You mentioned your impressions and voices, which you were well-known for on Full House with characters like Mr. Woodchuck. Did those come from your stand-up before you were on the show or did those develop while you were working on Full House ?
The first season of Full House, all the writers from the show came down and watched me do stand-up because they wanted to incorporate that stuff into the scripts. So I had already been doing a lot of voices and was kind of known for that, and so once they came down and saw what I did onstage, they really wanted to make that a big part of my character.
Do people still often recognize you as Uncle Joey?
Yeah. It's one of those shows that just is very cross-generational and so a lot of people still recognize me as that character. That's never gonna go away. Some people have asked me, they go, "Doesn't it bother you that people come up to you and say 'Joey'?" And I say, heck no. When you're starting out in show business, you pray for a Full House every single day. So why would I turn around and have any kind of negative feeling toward all those people who came to love our show?
I watched that show every day as a kid when I came home from school.
[Laughs]. Yeah! I have friends now who say, "I grew up watching the show and now my kids watch the show and it's just freaky, because I'll sit down and go, I remember this episode." It's become really this timeless television icon with really bad mullets and bad outfits. But people always love to hear a great story, and we told 192 stories and so I think it just really translates to a very wide demographic and we're very proud.
In 2008 you told the Calgary Herald that you thought that the Alanis Morissette song "You Oughta Know" was written about you. How did you feel when you heard the song and have you spoken with Morissette since then?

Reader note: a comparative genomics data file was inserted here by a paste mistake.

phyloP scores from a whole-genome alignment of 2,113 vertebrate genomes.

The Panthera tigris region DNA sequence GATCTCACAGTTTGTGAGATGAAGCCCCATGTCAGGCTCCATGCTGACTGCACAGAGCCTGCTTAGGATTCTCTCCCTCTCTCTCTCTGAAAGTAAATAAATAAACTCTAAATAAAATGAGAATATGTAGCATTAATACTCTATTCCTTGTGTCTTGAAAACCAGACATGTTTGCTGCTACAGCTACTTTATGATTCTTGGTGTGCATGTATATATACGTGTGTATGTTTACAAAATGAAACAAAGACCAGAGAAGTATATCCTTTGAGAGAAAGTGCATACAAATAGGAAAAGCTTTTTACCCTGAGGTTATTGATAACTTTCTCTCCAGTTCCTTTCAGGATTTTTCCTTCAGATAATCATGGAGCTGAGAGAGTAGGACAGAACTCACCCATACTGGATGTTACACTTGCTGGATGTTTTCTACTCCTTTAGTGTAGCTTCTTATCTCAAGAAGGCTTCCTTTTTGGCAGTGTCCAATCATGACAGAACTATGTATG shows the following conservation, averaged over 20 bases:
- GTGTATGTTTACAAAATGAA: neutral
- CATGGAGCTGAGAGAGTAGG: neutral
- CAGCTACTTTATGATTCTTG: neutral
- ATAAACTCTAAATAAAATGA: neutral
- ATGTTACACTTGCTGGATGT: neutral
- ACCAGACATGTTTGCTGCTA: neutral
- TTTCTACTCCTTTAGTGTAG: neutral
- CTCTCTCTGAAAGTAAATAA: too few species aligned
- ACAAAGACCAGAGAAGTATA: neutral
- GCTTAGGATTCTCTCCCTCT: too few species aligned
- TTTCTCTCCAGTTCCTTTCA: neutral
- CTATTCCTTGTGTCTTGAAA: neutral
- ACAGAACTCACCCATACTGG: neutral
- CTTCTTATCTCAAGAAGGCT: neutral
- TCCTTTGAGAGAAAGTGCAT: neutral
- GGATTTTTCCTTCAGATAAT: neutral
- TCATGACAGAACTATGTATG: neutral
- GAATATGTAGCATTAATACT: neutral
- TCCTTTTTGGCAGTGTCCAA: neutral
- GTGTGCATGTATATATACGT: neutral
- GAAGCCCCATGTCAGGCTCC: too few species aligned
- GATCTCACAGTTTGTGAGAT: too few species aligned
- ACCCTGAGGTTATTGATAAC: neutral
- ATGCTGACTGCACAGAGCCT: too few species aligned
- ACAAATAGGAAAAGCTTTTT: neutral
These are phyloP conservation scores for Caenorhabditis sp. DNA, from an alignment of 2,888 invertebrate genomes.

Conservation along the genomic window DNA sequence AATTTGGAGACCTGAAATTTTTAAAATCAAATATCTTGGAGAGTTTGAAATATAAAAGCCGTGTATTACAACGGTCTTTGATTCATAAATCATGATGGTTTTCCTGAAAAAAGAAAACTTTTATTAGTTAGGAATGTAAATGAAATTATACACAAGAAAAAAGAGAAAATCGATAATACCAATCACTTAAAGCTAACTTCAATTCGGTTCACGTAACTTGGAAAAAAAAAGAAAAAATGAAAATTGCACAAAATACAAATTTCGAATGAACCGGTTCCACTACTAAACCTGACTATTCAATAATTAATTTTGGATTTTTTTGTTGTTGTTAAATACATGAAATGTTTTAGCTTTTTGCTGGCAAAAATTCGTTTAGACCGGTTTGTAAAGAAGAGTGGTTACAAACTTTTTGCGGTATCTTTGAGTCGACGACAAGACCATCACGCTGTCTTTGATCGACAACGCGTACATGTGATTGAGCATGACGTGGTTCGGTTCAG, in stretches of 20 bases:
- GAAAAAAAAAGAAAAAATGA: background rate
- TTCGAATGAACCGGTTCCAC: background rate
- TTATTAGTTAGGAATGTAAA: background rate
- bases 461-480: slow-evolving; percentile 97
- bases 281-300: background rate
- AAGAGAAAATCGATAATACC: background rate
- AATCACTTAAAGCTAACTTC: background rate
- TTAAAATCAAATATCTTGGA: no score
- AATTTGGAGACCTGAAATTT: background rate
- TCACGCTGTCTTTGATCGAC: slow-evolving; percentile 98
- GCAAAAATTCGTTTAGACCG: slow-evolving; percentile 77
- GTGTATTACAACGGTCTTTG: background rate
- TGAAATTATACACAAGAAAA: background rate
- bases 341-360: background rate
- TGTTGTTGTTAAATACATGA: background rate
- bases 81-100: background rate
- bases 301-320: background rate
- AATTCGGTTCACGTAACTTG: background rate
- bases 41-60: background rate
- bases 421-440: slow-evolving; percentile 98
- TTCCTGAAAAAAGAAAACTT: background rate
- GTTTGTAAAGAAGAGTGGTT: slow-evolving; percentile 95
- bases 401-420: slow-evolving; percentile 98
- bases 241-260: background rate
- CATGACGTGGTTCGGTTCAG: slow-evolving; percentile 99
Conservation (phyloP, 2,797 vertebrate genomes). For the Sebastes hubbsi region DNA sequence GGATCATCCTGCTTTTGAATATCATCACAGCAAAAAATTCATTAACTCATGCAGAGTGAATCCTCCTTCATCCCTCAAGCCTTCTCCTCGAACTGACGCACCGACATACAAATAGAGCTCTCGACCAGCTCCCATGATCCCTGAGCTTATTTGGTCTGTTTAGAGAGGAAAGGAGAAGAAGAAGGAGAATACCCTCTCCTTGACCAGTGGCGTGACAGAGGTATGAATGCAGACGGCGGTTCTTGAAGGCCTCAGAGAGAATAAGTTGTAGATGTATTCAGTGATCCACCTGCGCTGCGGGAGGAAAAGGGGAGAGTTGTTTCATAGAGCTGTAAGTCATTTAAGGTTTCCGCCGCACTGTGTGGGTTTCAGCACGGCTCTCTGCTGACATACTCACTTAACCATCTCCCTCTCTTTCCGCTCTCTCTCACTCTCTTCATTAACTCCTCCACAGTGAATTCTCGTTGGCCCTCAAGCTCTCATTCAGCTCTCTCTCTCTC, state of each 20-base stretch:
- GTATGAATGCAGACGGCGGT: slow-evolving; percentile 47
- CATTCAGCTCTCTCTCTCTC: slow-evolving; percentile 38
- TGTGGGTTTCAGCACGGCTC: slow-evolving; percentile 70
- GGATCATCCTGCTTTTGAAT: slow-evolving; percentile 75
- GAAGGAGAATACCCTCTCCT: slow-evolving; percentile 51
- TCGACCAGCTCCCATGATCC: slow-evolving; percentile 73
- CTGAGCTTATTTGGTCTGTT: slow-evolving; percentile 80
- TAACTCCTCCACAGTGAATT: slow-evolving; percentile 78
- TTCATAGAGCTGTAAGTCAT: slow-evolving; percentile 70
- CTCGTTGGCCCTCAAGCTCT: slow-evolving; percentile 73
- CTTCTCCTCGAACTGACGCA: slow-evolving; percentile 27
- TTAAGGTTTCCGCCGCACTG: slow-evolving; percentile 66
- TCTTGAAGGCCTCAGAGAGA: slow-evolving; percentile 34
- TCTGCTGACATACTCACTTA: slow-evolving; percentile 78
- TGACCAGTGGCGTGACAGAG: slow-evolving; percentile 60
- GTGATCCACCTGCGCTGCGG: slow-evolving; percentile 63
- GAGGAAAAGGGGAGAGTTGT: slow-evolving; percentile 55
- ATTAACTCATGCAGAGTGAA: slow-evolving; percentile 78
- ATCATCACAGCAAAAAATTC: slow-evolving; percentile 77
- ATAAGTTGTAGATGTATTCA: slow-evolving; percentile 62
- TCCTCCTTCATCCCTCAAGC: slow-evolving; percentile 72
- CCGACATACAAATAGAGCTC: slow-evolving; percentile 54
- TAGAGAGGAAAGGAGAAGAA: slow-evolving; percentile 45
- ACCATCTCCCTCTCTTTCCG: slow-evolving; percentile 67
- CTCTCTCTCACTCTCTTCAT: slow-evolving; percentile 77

I haven't talked to her since I talked with the Calgary Herald, but we're talking about really old information. [Laughs]. I mean, we dated each other in 1992, so it's amazing to me that this question still keeps popping up. She's great, you know, and I will always take the high road with her because she's just an outstanding human being and just for us and trying to have a relationship it was kind of bad timing at the time. There were a lot of things happening in both of our lives, and it was more of a timing issue. But we saw each other many years later and I can just say that she's a friend and I will always think great thoughts about her. Now, is the song really about me? You gotta ask Alanis that question because I can only kind of assume certain things. She was writing a lot of that music when we were dating and there's a lot of common thoughts in there, like, oh, I remember hearing her say that, you know? You have to ask her that question.
Why do you think the mystery of who that song is about is such a piece of pop culture that has stuck with us?
Well, because it was such a huge record and I think a lot of people wanted to know who was this guy that stirred up all this anger inside this woman, and so people started putting pieces together saying, oh, wait a minute, they dated. Who could it be? I always thought, well, it's become one of these urban legends and I'm just gonna kind of let it have its own life on its own. I don't try to extend the legend or anything. It is what it is, and people can believe whatever they'd like.
Do you ever draw from your personal relationships in your work?
Not so much about relationships with women. I talk about my relationship with my son and my parents. I really don't talk about too much personal relationship stuff.
Where does your material come from?
I get inspired by the simplest things. I get inspired by just walking around and looking at people and some kind of weird light bulb goes off and that becomes a whole bit in the show. I never know where the inspiration is going to come from so I just try and keep my eyes and ears open and try to just be open to the fact that you don't know where it's coming from. It's kind of like going fishing -- you won't know if you're actually going to catch fish, but it's good to be out there on the lake with your pole in the water.
Tickets to the live Clean Guys of Comedy at the Buell, at 6:30 p.m. Thursday, September 19, are $27 to $39.75, and available online through Ticketmaster. For a full listing of theaters showing the special, visit the Fathom events website.